Features

As the first wave of survivors of severe COVID-19 begin to leave hospitals, many face a new challenge—dialysis.

Many professional societies staked out the early position that COVID-19 patients should continue their blood pressure medications in the absence of a clear reason to stop them. And the early evidence to date has reinforced those recommendations.

As New York City hospitals braced for a potentially overwhelming surge of COVID-19 cases, Columbia University Medical Center nephrologist Sumit Mohan, MD, MPH, and his colleagues had to transform the way they provided kidney transplant care.

As COVID-19 started to take hold in countries like China and Italy, Marian Michaels, MD, MPH, thought the transplant community in the United States and Canada would benefit from having information about the then-rising epidemic so they could establish solid plans for their patients and programs. She had no idea how prescient that decision would be.

Like every corner of the medical community, kidney patient advocacy groups have mobilized in response to the COVID-19 pandemic. The many responses include direct monetary grants to patients; education for patients about the virus and how they can react; increased efforts for communication, networking, and counseling; and mobilization for political activity.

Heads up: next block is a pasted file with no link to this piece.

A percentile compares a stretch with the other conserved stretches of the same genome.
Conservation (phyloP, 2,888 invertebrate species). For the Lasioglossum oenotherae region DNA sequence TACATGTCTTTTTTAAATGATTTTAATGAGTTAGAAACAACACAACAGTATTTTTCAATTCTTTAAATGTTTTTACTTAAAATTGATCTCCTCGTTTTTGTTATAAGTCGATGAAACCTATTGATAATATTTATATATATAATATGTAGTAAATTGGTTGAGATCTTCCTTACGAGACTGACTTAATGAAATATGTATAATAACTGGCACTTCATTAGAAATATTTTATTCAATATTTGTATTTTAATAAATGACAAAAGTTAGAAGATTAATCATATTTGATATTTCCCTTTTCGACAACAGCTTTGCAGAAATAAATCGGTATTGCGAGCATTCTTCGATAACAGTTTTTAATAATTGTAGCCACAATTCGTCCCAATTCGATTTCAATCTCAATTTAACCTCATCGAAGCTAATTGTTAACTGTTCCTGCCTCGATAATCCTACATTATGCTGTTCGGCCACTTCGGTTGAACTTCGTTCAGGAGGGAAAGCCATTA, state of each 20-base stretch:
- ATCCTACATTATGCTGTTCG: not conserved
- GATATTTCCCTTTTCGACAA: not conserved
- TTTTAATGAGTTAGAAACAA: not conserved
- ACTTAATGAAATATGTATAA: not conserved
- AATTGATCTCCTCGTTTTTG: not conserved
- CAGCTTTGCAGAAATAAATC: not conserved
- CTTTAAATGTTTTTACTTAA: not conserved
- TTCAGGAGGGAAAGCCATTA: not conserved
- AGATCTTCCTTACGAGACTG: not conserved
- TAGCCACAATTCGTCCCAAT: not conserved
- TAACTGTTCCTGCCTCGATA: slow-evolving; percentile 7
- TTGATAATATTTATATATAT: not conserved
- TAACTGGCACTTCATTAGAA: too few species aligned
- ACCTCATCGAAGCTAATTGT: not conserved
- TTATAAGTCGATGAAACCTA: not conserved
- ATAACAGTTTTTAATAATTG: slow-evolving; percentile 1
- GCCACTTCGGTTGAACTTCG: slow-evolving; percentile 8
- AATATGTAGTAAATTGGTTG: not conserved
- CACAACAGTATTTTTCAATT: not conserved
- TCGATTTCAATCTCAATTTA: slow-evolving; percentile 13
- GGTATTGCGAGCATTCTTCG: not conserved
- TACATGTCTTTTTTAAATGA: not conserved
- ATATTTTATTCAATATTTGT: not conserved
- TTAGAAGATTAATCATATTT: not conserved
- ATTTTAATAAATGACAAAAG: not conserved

The world is struggling with the new and uncertain realities of the COVID-19 pandemic, which has challenged all facets of the healthcare system in unprecedented ways. As the initial experience in the United States has taught us, none are more vulnerable to COVID-19–related morbidity and mortality than the ESRD population (1).

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